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7 Tips on How to Handle a Teenager’s Car Accident

Calls in the middle of the night are never good. Neither is the one when you say “Hello” and your teenager is crying on the other end. Your heart immediately drops because you know they are hurting. That’s the phone call I received recently when my daughter was in her first car accident.

car accidentShe had just left basketball practice and was traveling at the legal speed on a country road. As she came up over a small hill, cars were stacked up four deep waiting for someone to turn left. She wasn’t on her phone but admittedly was a little tired and distracted. By the time she realized what was happening in front of her, it was too late to brake in time. The truck she was driving rear-ended the last car in the line. The driver of that car had her foot slip off the brake and hit the accelerator, propelling her down into the ditch. On the way, she clipped the car in front of her.

As rear-end car accidents go it wasn’t pretty. Our airbag deployed. The car she hit had damage in the back end and the front, as it hit a telephone pole when it went to the ditch. And the third car had minor bumper damage. In the end, our used truck – that we had owned for less than a month – was totaled.

Thankfully, everyone was OK. No hospital visits were needed. And the people involved were pretty nice about it. I think they could see how upset this 16-year old girl was having caused her first accident.

I hope I never have to take that call again from any of my other kids. Odds are I will. But as the oldest child often does, she broke new ground and helped us figure out how to deal with a teenager’s car accident. Here are 7 things I learned from the incident.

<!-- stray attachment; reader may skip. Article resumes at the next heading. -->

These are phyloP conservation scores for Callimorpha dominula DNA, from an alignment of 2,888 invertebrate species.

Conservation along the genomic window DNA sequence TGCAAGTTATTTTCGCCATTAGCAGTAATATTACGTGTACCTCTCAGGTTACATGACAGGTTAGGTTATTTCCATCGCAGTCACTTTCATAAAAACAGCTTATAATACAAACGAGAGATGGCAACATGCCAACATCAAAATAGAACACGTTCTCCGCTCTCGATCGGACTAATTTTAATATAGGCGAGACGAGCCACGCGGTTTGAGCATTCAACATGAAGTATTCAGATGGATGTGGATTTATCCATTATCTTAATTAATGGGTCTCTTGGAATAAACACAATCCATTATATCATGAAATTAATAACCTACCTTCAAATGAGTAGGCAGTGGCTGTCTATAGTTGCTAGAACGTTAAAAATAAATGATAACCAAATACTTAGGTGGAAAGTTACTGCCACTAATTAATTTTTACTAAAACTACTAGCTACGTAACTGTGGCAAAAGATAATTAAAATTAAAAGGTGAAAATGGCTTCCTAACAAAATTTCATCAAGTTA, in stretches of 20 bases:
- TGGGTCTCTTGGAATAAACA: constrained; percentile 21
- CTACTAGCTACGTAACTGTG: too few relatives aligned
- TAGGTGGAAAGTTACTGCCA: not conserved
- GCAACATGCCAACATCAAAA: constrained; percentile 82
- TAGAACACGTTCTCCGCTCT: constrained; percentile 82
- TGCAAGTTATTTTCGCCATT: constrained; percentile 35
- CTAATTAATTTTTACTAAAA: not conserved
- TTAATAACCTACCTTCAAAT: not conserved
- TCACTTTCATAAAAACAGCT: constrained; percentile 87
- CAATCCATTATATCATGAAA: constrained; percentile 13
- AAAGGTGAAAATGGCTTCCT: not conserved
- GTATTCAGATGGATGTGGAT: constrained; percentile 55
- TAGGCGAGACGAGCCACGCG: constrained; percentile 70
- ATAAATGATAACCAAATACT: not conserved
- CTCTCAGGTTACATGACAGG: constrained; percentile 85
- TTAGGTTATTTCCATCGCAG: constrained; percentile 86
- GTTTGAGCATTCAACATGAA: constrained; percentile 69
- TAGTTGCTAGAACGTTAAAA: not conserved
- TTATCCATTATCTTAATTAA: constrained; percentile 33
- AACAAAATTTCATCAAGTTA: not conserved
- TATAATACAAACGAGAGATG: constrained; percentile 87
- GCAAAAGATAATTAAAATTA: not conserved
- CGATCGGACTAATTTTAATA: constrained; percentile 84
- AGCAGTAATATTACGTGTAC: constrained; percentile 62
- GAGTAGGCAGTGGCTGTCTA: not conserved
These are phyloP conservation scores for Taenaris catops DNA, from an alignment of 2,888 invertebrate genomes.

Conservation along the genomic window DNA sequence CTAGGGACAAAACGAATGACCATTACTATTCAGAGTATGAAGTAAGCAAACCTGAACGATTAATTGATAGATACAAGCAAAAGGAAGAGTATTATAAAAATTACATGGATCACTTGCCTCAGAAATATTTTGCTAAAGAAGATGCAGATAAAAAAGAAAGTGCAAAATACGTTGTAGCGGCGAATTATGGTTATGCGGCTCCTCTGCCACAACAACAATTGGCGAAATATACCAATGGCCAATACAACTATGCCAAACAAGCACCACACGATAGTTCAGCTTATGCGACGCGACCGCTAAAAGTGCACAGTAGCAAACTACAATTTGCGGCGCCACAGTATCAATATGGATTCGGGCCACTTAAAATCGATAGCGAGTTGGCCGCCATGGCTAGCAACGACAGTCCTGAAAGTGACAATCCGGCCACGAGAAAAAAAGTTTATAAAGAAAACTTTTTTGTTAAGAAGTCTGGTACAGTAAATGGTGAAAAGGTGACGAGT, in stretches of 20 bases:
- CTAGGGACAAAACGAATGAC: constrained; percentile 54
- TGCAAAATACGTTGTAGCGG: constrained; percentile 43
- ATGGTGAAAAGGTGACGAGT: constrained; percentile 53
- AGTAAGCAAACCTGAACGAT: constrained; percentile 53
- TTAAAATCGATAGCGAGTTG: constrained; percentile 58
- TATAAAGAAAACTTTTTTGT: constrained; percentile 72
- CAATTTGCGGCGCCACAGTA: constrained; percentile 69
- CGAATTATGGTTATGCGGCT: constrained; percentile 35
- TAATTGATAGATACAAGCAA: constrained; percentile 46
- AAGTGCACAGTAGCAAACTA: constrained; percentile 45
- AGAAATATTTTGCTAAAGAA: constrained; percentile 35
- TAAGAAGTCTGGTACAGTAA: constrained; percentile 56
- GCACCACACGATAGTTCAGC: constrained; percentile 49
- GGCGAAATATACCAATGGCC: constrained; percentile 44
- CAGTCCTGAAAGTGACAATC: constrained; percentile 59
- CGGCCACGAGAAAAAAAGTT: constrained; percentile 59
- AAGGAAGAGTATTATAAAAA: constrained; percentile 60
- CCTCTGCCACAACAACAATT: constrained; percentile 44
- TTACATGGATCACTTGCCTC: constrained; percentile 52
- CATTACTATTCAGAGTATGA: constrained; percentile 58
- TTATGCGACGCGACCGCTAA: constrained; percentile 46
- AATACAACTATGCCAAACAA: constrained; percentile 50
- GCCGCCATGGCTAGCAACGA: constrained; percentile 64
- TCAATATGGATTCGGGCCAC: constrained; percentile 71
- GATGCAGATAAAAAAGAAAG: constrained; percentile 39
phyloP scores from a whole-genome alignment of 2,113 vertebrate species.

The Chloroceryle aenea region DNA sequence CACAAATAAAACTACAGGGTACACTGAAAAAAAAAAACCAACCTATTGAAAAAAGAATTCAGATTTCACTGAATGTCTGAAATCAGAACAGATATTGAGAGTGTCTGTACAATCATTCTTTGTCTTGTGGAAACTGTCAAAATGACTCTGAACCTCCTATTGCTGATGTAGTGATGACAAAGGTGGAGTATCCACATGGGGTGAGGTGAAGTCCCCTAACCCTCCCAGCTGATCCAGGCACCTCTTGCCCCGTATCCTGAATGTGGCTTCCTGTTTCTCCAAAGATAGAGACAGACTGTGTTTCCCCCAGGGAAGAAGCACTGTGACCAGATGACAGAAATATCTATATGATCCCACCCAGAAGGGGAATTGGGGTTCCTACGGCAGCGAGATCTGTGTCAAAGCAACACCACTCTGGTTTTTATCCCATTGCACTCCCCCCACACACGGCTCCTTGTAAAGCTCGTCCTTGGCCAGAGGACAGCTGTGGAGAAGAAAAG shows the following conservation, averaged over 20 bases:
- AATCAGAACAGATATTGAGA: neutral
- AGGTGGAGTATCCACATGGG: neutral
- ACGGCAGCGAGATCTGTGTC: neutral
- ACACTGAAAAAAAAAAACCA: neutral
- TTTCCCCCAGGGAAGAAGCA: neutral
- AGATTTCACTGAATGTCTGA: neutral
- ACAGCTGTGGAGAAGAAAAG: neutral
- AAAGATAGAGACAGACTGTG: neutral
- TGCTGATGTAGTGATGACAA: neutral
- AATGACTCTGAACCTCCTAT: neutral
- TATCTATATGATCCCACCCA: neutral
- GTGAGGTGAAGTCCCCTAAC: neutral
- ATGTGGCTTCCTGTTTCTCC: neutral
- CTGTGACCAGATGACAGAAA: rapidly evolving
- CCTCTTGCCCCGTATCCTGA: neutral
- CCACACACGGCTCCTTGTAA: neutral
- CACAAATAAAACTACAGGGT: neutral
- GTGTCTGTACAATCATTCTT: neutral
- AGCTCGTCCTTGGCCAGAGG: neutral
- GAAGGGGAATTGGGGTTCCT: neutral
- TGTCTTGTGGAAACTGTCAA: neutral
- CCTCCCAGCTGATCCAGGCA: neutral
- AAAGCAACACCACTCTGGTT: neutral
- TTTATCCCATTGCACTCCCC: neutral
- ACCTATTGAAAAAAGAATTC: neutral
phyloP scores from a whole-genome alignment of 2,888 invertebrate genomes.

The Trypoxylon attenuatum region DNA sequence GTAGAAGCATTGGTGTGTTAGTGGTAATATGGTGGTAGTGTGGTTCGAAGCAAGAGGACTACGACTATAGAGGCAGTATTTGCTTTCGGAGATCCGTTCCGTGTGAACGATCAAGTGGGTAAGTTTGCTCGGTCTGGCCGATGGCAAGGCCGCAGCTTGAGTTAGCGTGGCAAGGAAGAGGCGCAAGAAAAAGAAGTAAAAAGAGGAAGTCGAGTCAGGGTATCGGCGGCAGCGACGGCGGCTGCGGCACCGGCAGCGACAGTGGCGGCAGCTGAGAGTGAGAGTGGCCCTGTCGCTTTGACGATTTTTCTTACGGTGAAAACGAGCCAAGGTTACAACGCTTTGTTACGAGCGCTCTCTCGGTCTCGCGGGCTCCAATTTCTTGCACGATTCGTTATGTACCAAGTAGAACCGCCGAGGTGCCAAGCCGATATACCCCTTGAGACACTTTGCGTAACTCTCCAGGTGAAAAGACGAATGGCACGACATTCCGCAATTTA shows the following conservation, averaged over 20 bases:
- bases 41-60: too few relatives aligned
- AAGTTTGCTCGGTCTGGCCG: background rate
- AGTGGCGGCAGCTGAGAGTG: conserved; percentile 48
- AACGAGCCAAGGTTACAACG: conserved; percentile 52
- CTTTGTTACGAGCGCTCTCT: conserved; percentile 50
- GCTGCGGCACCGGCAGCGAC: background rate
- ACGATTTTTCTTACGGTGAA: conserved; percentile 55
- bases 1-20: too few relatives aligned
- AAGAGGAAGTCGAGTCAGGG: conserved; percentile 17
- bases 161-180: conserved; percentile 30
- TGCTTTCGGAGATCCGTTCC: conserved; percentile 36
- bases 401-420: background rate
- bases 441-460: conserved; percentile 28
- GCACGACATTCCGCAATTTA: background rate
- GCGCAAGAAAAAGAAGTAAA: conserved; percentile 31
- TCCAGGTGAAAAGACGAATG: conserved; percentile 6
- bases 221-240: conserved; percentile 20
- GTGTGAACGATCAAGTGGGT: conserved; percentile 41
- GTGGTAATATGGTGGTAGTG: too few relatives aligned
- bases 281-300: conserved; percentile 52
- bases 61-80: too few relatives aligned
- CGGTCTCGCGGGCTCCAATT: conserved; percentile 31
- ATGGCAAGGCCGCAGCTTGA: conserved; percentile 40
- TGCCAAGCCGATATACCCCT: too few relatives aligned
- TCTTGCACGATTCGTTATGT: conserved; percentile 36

Day One of Dealing with Your Teen’s Car Accident

There is a lot that goes through your mind when you get that phone call. The reactions you have in the moment are critical. But it’s just not the day-of-accident issues you have to pay attention to. There will be an aftermath to this that can extend for weeks or maybe months depending on the makeup of your child. But on day one, here are three things you must try and do:

1. “Are you OK?”

These three words better be the first ones that come out of your mouth when your crying child calls. Even if you are irate beyond belief that the car is damaged, you can’t go there first. All your initial comments should be about the health of your child and the others involved in the accident.

This is more traumatic than you think for a teenager. They will think they’ve failed themselves and you. And they intuitively know they’ve just cost you money. So, reassuring them that it was “just an accident” and that they are not a failure is key.

My go-to line the day of the accident to comfort my daughter ended up being, “Metal can be replaced…people can’t.” I just wanted her to know that she was more valuable to me than any material possession we own. Her health and safety was paramount above all else.

2. Get to the scene

If there is any way possible, get to the scene of the accident while the cleanup and investigation are in progress. If you can’t make it, send a relative, close friend, neighbor, co-worker or your pastor. This is really important for several reasons.

First, your presence will provide emotional support for your child. They will need it. But you also will provide a buffer from the other individuals in the accident. Not all adults will be so understanding of a teenager’s mistake.